Stanislav Smirnov

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Stanislav Smirnov
Stanislav Smirnov2.jpg
Born (1970-09-03) 3 September 1970 (age 44)
Leningrad, Soviet Union
Nationality Russian
Fields Mathematics
Institutions University of Geneva
Royal Institute of Technology
Saint Petersburg State University
Yale University
Max Planck Institute for Mathematics
IAS Princeton
Alma mater Saint Petersburg State University
California Institute of Technology
Thesis Spectral Analysis of Julia Sets (1996)
Doctoral advisor Nikolai G. Makarov
Doctoral students Dmitri Beliaev
Antti Kemppainen
Clément Hongler
Hugo Duminil-Copin
Notable awards Petersburg Mathematical Society Prize (1997)
Clay Research Award (2001)
Salem Prize (2001)
Rollo Davidson Prize (2002)
EMS Prize (2004)
Fields Medal (2010)

Stanislav Konstantinovich Smirnov (Russian: Станисла́в Константи́нович Cмирно́в; born 3 September 1970) is a Russian mathematician currently working at the University of Geneva, who was awarded the Fields Medal in 2010. His research focuses on the fields of complex analysis, dynamical systems and probability theory.[1][2]

Career[edit]

Smirnov attended a specialist mathematics school, Saint Petersburg Lyceum 239, until 1987. Smirnov completed his undergraduate degree at Saint Petersburg State University in 1992, where he worked under Victor Havin.[3] His PhD was conducted at Caltech under advisor Nikolai G. Makarov; his thesis was entitled Spectral Analysis of Julia Sets and he received his doctorate in 1996.[4] Smirnov has held research positions at Yale University, the Max Planck Institute for Mathematics in Bonn, and the Institute for Advanced Study in Princeton.[3][5] In 1998 he moved to the Royal Institute of Technology in Stockholm, and took up his current position as a professor in the Analysis, Mathematical Physics and Probability group at the University of Geneva in 2003.[3][6]

Research[edit]

Smirnov is known best for his work on critical percolation theory, in which he proved Cardy's formula for critical site percolation on the triangular lattice, and deduced conformal invariance.[5] The conjecture was proved in the special case of site percolation on the triangular lattice.[7] Smirnov's theorem has led to a fairly complete theory for percolation on the triangular lattice, and to its relationship to the Schramm–Loewner evolution introduced by Oded Schramm. He has obtained corresponding results of conformality for the random-cluster model and Ising model in two dimensions.[8]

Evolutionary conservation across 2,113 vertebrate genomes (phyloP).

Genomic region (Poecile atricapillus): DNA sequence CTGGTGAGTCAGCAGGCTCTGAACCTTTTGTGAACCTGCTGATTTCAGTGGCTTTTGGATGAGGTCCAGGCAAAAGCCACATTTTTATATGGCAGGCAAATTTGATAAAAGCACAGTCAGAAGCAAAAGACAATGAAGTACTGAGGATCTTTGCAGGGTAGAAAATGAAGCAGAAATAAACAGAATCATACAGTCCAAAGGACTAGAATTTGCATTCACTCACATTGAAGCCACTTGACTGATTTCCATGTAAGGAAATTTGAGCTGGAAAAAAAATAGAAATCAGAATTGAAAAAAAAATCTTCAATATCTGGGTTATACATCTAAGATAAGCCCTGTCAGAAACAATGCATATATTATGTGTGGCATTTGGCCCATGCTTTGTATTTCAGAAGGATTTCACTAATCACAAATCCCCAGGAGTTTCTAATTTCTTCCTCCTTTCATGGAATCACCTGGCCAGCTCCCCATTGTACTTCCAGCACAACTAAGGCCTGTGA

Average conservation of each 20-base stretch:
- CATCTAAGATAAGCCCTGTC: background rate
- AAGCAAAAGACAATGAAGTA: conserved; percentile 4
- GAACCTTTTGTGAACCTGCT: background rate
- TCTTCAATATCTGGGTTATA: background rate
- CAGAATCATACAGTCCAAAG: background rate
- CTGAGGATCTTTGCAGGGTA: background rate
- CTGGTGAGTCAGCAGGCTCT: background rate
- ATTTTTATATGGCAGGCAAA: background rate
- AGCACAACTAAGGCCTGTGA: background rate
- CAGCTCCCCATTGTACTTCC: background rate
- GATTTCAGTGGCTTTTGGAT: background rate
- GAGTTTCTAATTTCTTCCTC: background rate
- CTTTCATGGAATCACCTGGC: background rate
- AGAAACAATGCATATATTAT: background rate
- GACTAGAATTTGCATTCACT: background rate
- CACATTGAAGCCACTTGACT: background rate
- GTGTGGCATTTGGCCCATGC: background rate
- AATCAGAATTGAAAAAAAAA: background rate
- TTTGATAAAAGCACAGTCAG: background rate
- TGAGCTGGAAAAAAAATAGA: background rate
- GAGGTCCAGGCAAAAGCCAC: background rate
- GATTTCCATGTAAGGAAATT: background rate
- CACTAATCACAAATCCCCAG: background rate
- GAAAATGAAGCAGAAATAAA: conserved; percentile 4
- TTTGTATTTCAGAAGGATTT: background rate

Awards[edit]

Smirnov was jointly ranked first in the 1986 and 1987 International Mathematical Olympiads, with perfect scores and gold medals on both occasions.[9] He has been awarded the Saint Petersburg Mathematical Society Prize (1997), the Clay Research Award (2001), the Salem Prize (joint with Oded Schramm, 2001), the Göran Gustafsson Research Prize (2001), the Rollo Davidson Prize (2002), and the Prize of the European Mathematical Society (2004).[3]

In 2010 Smirnov was awarded the Fields medal for his work on the mathematical foundations of statistical physics, particularly finite lattice models.[10] His citation read "for the proof of conformal invariance of percolation and the planar Ising model in statistical physics".[11] In his laudation, Harry Kesten said that Smirnov "has the talent and insight to produce surprising results, and his work has been a major stimulus for the explosion in the last 15 years or so of probabilistic results about random planar curves".[12] After receiving the award, Smirnov expressed his wish to continue making important mathematical discoveries, saying "I look forward to proving more theorems. I hope the weight of this prize doesn't slow me down."[13]

In 2012 he became a fellow of the American Mathematical Society.[14]

References[edit]

  1. ^ "Stanislav Smirnov's publications on Google Scholar". 
  2. ^ "Stanislav Smirnov's home page". 
  3. ^ a b c d "La Médaille Fields pour un professeur de l’UNIGE". University of Geneva press releases (in French). University of Geneva. 19 August 2010. Retrieved 19 August 2010. 
  4. ^ Stanislav Smirnov at the Mathematics Genealogy Project
  5. ^ a b "Clay Mathematics Institute". 
  6. ^ "Stanislav Smirnov's page at the University of Geneva" (in French). University of Geneva. Retrieved 19 August 2010. 
  7. ^ Smirnov, Stanislav (2001). "Critical percolation in the plane: conformal invariance, Cardy's formula, scaling limits". Comptes Rendus de l'Academie des Sciences 333 (3): 239–244. Bibcode:2001CRASM.333..239S. doi:10.1016/S0764-4442(01)01991-7. 
  8. ^ "Papers of Stanislav Smirnov". 
  9. ^ "Stanislav Smirnov". International Mathematical Olympiad. Retrieved 19 August 2010. 
  10. ^ Cipra, Barry (19 August 2010). "Fields Medals, Other Top Math Prizes, Awarded". Science Now (AAAS). Retrieved 19 August 2010. 
  11. ^ Rehmeyer, Julie (19 August 2010). "Stanislav Smirnov profile". International Congress of Mathematicians. Retrieved 19 August 2010. 
  12. ^ Kesten, Harry (19 August 2010). "The Work of Stanislav Smirnov". International Congress of Mathematicians. Retrieved 19 August 2010. 
  13. ^ Bellos, Alex (19 August 2010). "Mathematics 'Nobel' rewards boundary-busting work". New Scientist (Reed Business Information Ltd). Retrieved 19 August 2010. 
  14. ^ List of Fellows of the American Mathematical Society, retrieved 2013-07-20.

External links[edit]

Media related to Stanislav Smirnov at Wikimedia Commons